by Encore Youth Theatre
Such is the centerpiece of this new play about techies and actors and the backstage of youth theatre, with a theatre ghost thrown in there for good luck. Encore Youth Theatre had run a playwriting contest, but as the deadline loomed, no one had submitted a show. Enter Teddy Blessing and Emily Sperling and their brief one-act about the peculiar relationship (or lack of relationship) between cast and crew, and the way they treat each other. Encore liked it, and encouraged them to develop it into a full two-act play with music. The result was performed January 22-24, 2010 at the Broadway Theatre in Vista, California.
The script is still a bit rough, but it’s got a great premise and some very clever moments. It’s mostly a loose assortment of anecdotes, which apparently are almost all based on real dialogue that the writers have heard from actors and crew members in past shows. You’ve got a ditzy actress and an overeager actress, an opera singer who loves the sound of her own voice, and a brownnoser. And you’ve got an emotional actor who gets moved by a death scene and tells a crewmember to get him a tissue.
The latter being the main crux of the show – actors who use, abuse, and/or ignore crew members, or one (Christina Swanson) who patronizingly goes out of her way to schmooze in the hopes of getting great service (the unimpressed crewmember noting that her props will definitely be in the wrong place come show time). In the show, the actors have taken the crew so much for granted that they’ve become oblivious to the “stage rats.” When actor Aaron (Drew Bradford) discovers crewmember Felicity (Lauren Gilbert), she helps reveal the hidden world of the crew to him (crew members suddenly appear to come out of the woodwork doing their job, which Aaron excitedly notes that it’s like having ninjas in every corner). Aaron becomes known as “The Techie Whisperer,” and other members of both cast and crew are not too pleased about this forbidden love.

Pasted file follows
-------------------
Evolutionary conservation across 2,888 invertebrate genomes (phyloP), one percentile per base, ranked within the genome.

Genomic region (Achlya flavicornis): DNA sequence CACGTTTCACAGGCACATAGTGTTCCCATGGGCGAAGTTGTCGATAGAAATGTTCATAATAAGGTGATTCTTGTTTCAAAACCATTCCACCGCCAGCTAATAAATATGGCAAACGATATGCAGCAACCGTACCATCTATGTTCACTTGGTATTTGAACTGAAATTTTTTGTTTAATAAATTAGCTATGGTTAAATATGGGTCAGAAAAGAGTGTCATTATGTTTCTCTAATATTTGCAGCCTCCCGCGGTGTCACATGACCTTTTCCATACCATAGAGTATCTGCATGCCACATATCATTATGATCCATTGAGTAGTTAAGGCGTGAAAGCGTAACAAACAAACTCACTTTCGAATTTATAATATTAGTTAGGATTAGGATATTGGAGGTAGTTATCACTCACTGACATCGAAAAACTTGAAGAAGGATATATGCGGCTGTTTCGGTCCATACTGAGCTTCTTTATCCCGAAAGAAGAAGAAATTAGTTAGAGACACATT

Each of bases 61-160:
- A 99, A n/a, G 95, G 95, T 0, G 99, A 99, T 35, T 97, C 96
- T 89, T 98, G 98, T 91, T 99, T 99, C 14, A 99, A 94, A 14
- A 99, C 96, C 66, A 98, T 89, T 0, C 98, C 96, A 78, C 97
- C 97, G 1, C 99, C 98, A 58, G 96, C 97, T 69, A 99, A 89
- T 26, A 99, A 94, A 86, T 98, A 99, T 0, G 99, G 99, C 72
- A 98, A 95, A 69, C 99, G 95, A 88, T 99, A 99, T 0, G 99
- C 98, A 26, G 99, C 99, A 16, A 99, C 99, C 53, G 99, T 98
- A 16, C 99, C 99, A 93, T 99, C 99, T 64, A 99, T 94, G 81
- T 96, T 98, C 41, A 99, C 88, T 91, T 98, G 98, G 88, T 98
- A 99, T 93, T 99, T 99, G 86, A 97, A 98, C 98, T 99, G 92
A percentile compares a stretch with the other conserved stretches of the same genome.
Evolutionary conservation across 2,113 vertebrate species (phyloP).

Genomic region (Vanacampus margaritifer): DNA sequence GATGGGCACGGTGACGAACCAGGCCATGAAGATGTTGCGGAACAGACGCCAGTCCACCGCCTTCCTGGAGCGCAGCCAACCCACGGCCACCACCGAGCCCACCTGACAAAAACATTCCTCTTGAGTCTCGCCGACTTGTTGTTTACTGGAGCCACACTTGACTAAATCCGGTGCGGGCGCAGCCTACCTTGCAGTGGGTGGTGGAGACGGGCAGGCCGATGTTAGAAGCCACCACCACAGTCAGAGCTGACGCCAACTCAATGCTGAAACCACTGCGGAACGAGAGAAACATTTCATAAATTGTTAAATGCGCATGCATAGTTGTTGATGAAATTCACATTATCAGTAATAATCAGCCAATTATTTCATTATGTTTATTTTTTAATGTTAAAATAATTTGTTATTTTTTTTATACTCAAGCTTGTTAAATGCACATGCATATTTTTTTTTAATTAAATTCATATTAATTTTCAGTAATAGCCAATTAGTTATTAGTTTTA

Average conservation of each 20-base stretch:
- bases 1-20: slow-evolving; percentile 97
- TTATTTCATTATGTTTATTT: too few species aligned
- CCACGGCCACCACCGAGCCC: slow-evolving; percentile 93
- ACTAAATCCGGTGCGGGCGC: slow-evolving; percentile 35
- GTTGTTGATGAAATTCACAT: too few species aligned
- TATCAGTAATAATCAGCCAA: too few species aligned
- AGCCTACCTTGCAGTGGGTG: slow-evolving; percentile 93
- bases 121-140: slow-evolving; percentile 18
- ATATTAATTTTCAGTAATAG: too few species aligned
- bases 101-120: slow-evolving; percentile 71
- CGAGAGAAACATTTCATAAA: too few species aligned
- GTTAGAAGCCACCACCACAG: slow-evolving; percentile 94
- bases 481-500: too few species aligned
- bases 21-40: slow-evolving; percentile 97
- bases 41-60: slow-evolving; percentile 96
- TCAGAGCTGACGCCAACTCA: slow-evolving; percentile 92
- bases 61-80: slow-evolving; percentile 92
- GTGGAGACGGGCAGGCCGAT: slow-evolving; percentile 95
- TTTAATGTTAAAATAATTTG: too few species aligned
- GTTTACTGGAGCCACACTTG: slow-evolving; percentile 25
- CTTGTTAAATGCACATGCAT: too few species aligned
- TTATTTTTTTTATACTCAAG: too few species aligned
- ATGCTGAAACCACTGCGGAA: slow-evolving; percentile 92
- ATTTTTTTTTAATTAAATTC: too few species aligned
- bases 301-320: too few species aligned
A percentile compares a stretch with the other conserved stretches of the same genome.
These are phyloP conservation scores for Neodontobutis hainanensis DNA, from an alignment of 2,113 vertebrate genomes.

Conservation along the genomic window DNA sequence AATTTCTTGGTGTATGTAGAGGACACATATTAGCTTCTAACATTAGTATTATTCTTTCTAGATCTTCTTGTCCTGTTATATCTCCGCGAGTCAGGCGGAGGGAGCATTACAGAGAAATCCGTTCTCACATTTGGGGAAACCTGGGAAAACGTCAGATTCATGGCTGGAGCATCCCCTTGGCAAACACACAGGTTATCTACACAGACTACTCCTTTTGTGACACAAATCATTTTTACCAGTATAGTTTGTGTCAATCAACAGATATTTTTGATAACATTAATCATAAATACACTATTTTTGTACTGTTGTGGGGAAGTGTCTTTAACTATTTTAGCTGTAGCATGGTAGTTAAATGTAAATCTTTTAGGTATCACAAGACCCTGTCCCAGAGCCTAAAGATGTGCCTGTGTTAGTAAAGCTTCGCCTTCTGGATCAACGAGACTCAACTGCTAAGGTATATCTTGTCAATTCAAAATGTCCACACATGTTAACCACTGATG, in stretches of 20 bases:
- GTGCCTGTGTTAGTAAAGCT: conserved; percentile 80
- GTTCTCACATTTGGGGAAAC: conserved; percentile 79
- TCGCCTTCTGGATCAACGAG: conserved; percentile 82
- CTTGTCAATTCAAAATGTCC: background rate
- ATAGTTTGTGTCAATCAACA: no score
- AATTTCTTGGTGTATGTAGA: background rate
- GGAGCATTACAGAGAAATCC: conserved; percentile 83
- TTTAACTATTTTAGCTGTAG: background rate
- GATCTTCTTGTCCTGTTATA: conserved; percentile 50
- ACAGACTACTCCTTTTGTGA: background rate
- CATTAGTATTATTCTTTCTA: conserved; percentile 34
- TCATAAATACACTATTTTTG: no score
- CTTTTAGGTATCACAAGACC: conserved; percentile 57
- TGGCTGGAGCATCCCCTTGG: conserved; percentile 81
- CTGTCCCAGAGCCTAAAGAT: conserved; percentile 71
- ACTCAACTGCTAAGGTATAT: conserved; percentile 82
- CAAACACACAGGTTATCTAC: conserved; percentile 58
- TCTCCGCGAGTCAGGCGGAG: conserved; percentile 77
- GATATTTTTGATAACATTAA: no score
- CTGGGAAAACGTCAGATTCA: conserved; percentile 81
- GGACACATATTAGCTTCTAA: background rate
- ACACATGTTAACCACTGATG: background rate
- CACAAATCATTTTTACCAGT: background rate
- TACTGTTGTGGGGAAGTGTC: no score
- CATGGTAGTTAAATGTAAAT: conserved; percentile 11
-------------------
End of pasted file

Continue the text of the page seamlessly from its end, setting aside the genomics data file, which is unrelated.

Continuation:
The cast, the crew, and “them” (stage manager, producer, choreographer, director, conductor, and the mysterious ghost) do a nice job under the offstage and onstage direction of Emily Sperling. Other writer, Teddy Blessing, also plays the not-too-bright actor Toby who gets duped into trying to bite his ear by chasing it round and round with his teeth (and comes very close to catching it).
The songs range from spooky apocalyptic dirges to campy fun, and run the gamut of jazz, contemporary, swing, and tango. Marshal Briggs teams up with Pamela Lambert for Love You, Love Me while also leading the tap dancers in Rather Have Rain and the ensemble in the spooky Highway Nine, crew member Laura (Milan Lambert-Magana) sings Everybody Else with everybody else, and Sarah Jaka as Chloe sings Quoth. Lead Drew Bradford heads up 3 Step 2 Finding the 1 as he falls for Felicity, with Lauren Gilbert singing the solo Classy Love. And they save a couple of the best songs for last, with most of the crew leading the well-done ensemble number The Farmer, and the truly unforgettable Can’t Get It (Out of My Head) tune that dooms humanity because humans couldn’t get the song out of their heads.
Congrats to Teddy Blessing, Emily Sperling, Aeli McClellan and the gang for writing the show, holding auditions, finding the rehearsal space, directing it, and putting it up on opening night. And for revealing the fifth wall of the theatre world with their techie whispering. And for that song I can’t get out of my head.
Performed January 22 - 24, 2010
~ Cast ~
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